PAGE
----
I don't think that SiC semiconductors are anything particularly new. And, according to
when applied to LEDs, SiC seminconductors are used to create blue LEDs. That yellow colored phosphor is what changes to light to white.
Here are the types of semicondictors used to create different colors, according to that URL:
"Silicon carbide (SiC),
indium gallium nitride (InGaN), and zinc selenide
(ZnSe) produce blue LED’s.
(GaP), and gallium nitride (GaN) produce green
"Gallium arsenide/phosphide (GaAsP) produce
red, orange and yellow LED’s.
arsenide (AlGaAs) produces red and infrared."
It goes on to say that white light can be made by combining red, green, and blue, although I'm pretty sure that's the more expensive way of making a white LED. The cheaper approach is just to use a blue plus a phosphor.
I think they do pay for themselves even at the current prices. I replaced 3 50W halogen bulbs on my kitchen hood with 8W LED lamps which are brighter which means I can operate them at a lower dimmer setting. Bulbs were $20 each.
savings per year at 5hrs a day for 360 days at 11c per kWh = $7. so return is in 3 years approx.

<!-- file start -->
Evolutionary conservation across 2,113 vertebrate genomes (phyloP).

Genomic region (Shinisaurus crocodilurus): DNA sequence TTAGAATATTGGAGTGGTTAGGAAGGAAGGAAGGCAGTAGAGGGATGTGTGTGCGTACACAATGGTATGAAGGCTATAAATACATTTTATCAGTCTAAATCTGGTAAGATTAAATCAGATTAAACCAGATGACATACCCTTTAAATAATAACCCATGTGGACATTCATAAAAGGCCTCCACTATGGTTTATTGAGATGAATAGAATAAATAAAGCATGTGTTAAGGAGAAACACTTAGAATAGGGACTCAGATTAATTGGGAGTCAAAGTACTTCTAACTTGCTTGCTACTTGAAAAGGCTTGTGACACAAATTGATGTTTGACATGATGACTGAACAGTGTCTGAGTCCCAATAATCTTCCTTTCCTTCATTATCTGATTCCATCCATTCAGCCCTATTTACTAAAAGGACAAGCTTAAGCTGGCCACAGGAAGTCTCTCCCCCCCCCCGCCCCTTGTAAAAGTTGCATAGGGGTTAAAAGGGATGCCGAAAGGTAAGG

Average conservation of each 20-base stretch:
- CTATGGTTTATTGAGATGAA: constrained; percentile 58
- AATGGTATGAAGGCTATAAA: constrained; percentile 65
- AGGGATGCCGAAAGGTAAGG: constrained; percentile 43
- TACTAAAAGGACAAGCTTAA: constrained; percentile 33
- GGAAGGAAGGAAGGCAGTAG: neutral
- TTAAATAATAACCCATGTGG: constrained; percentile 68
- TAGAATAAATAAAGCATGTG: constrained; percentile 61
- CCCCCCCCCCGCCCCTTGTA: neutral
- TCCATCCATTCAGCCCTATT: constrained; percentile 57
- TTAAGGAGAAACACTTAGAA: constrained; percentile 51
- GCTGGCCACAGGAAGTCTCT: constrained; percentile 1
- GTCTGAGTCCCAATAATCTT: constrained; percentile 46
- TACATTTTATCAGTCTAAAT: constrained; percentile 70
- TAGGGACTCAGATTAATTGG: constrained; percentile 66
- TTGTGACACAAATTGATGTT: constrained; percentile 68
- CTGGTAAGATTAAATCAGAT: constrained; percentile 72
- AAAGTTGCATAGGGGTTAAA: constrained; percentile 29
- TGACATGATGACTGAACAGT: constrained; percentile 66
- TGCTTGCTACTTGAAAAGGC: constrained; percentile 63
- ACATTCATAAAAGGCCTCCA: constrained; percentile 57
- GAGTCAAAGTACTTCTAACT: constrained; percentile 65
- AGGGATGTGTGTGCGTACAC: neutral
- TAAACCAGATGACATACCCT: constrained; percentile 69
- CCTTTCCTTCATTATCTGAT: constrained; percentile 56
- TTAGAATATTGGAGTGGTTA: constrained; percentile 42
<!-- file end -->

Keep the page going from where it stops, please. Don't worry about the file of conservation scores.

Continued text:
This is conservative since we now keeps the main kitchen lights off most of the time since all we need is lights over the stove at least in the daytime. Earlier, we had to turn all the lights on for an extra 65W for 5x13W CFLs.
Given the cost of the bulbs, the savings can accrue over time but with the limited lifetimes (power electronics typically) I am not sure the bulbs will ever pay for themselves based on electrical usage. I do know that in a number of applications they are very nice - quick to start and energy efficient (more for the PR and customer experience than real savings). Some companies will want to jump on the bandwagon just for the green-ness of the bulbs, again maybe more PR than anything else.
What are the engineering and design challenges in creating successful IoT devices? These devices are usually small, resource-constrained electronics designed to sense, collect, send, and/or interpret data. Some of the devices need to be smart enough to act upon data in real time, 24/7. Are the design challenges the same as with embedded systems, but with a little developer- and IT-skills added in? What do engineers need to know? Rick Merritt talks with two experts about the tools and best options for designing IoT devices in 2016. Specifically the guests will discuss sensors, security, and lessons from IoT deployments.